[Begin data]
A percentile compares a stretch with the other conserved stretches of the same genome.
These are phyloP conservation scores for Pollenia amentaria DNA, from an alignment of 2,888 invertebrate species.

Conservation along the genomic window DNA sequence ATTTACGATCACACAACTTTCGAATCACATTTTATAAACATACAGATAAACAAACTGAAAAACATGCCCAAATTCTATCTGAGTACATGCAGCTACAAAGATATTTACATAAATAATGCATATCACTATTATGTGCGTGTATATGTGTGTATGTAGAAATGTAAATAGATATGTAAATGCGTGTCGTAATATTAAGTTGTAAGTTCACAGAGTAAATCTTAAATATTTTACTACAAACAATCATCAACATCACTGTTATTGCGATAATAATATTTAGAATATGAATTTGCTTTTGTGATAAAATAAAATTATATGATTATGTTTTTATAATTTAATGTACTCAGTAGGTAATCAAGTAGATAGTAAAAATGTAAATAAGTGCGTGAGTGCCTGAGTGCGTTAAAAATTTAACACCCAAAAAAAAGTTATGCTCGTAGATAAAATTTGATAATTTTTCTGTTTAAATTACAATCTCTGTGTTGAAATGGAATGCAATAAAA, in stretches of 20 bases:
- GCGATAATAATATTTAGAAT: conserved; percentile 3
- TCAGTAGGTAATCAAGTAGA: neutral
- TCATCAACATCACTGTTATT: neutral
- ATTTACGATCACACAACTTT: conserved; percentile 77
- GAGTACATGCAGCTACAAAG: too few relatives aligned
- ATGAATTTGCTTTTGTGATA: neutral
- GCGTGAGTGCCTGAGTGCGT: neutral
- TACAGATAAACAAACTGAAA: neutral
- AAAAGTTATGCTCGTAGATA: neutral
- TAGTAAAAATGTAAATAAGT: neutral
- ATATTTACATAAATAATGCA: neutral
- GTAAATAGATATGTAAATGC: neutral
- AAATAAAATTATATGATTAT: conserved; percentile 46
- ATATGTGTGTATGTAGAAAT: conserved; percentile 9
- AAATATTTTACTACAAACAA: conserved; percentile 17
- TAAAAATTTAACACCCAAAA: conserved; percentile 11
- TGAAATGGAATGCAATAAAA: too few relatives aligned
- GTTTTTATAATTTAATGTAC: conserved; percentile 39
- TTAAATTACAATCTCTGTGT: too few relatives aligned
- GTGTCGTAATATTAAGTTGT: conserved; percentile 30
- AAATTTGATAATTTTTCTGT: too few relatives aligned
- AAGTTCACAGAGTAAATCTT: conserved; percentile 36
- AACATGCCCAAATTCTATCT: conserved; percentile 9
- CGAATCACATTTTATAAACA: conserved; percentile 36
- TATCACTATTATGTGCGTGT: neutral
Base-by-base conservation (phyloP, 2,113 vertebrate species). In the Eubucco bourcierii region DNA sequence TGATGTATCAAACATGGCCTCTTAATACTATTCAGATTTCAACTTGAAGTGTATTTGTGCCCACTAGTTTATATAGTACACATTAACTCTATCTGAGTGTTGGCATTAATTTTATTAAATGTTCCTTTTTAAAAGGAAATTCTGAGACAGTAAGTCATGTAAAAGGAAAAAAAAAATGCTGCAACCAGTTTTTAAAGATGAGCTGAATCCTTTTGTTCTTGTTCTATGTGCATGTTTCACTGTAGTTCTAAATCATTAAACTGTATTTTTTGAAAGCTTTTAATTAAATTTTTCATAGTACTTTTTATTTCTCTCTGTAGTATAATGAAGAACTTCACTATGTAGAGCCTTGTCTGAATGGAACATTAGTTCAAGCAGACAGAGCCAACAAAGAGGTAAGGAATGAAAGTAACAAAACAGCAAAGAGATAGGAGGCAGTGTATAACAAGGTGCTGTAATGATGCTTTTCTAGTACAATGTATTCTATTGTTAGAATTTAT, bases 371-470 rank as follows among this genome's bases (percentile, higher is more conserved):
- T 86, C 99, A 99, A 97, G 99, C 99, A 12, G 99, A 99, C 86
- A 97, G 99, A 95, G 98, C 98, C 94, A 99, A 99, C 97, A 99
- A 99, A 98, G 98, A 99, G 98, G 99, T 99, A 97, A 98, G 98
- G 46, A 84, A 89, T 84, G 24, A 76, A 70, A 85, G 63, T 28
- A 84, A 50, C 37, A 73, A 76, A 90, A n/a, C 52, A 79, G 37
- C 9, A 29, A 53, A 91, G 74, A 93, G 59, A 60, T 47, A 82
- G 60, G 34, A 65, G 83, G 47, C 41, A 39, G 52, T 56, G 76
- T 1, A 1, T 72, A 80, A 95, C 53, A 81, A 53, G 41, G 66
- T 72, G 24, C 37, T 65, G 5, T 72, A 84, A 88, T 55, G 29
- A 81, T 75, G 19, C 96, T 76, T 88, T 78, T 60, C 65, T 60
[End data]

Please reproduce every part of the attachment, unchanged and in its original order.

A percentile compares a stretch with the other conserved stretches of the same genome.
These are phyloP conservation scores for Pollenia amentaria DNA, from an alignment of 2,888 invertebrate species.

Conservation along the genomic window DNA sequence ATTTACGATCACACAACTTTCGAATCACATTTTATAAACATACAGATAAACAAACTGAAAAACATGCCCAAATTCTATCTGAGTACATGCAGCTACAAAGATATTTACATAAATAATGCATATCACTATTATGTGCGTGTATATGTGTGTATGTAGAAATGTAAATAGATATGTAAATGCGTGTCGTAATATTAAGTTGTAAGTTCACAGAGTAAATCTTAAATATTTTACTACAAACAATCATCAACATCACTGTTATTGCGATAATAATATTTAGAATATGAATTTGCTTTTGTGATAAAATAAAATTATATGATTATGTTTTTATAATTTAATGTACTCAGTAGGTAATCAAGTAGATAGTAAAAATGTAAATAAGTGCGTGAGTGCCTGAGTGCGTTAAAAATTTAACACCCAAAAAAAAGTTATGCTCGTAGATAAAATTTGATAATTTTTCTGTTTAAATTACAATCTCTGTGTTGAAATGGAATGCAATAAAA, in stretches of 20 bases:
- GCGATAATAATATTTAGAAT: conserved; percentile 3
- TCAGTAGGTAATCAAGTAGA: neutral
- TCATCAACATCACTGTTATT: neutral
- ATTTACGATCACACAACTTT: conserved; percentile 77
- GAGTACATGCAGCTACAAAG: too few relatives aligned
- ATGAATTTGCTTTTGTGATA: neutral
- GCGTGAGTGCCTGAGTGCGT: neutral
- TACAGATAAACAAACTGAAA: neutral
- AAAAGTTATGCTCGTAGATA: neutral
- TAGTAAAAATGTAAATAAGT: neutral
- ATATTTACATAAATAATGCA: neutral
- GTAAATAGATATGTAAATGC: neutral
- AAATAAAATTATATGATTAT: conserved; percentile 46
- ATATGTGTGTATGTAGAAAT: conserved; percentile 9
- AAATATTTTACTACAAACAA: conserved; percentile 17
- TAAAAATTTAACACCCAAAA: conserved; percentile 11
- TGAAATGGAATGCAATAAAA: too few relatives aligned
- GTTTTTATAATTTAATGTAC: conserved; percentile 39
- TTAAATTACAATCTCTGTGT: too few relatives aligned
- GTGTCGTAATATTAAGTTGT: conserved; percentile 30
- AAATTTGATAATTTTTCTGT: too few relatives aligned
- AAGTTCACAGAGTAAATCTT: conserved; percentile 36
- AACATGCCCAAATTCTATCT: conserved; percentile 9
- CGAATCACATTTTATAAACA: conserved; percentile 36
- TATCACTATTATGTGCGTGT: neutral
Base-by-base conservation (phyloP, 2,113 vertebrate species). In the Eubucco bourcierii region DNA sequence TGATGTATCAAACATGGCCTCTTAATACTATTCAGATTTCAACTTGAAGTGTATTTGTGCCCACTAGTTTATATAGTACACATTAACTCTATCTGAGTGTTGGCATTAATTTTATTAAATGTTCCTTTTTAAAAGGAAATTCTGAGACAGTAAGTCATGTAAAAGGAAAAAAAAAATGCTGCAACCAGTTTTTAAAGATGAGCTGAATCCTTTTGTTCTTGTTCTATGTGCATGTTTCACTGTAGTTCTAAATCATTAAACTGTATTTTTTGAAAGCTTTTAATTAAATTTTTCATAGTACTTTTTATTTCTCTCTGTAGTATAATGAAGAACTTCACTATGTAGAGCCTTGTCTGAATGGAACATTAGTTCAAGCAGACAGAGCCAACAAAGAGGTAAGGAATGAAAGTAACAAAACAGCAAAGAGATAGGAGGCAGTGTATAACAAGGTGCTGTAATGATGCTTTTCTAGTACAATGTATTCTATTGTTAGAATTTAT, bases 371-470 rank as follows among this genome's bases (percentile, higher is more conserved):
- T 86, C 99, A 99, A 97, G 99, C 99, A 12, G 99, A 99, C 86
- A 97, G 99, A 95, G 98, C 98, C 94, A 99, A 99, C 97, A 99
- A 99, A 98, G 98, A 99, G 98, G 99, T 99, A 97, A 98, G 98
- G 46, A 84, A 89, T 84, G 24, A 76, A 70, A 85, G 63, T 28
- A 84, A 50, C 37, A 73, A 76, A 90, A n/a, C 52, A 79, G 37
- C 9, A 29, A 53, A 91, G 74, A 93, G 59, A 60, T 47, A 82
- G 60, G 34, A 65, G 83, G 47, C 41, A 39, G 52, T 56, G 76
- T 1, A 1, T 72, A 80, A 95, C 53, A 81, A 53, G 41, G 66
- T 72, G 24, C 37, T 65, G 5, T 72, A 84, A 88, T 55, G 29
- A 81, T 75, G 19, C 96, T 76, T 88, T 78, T 60, C 65, T 60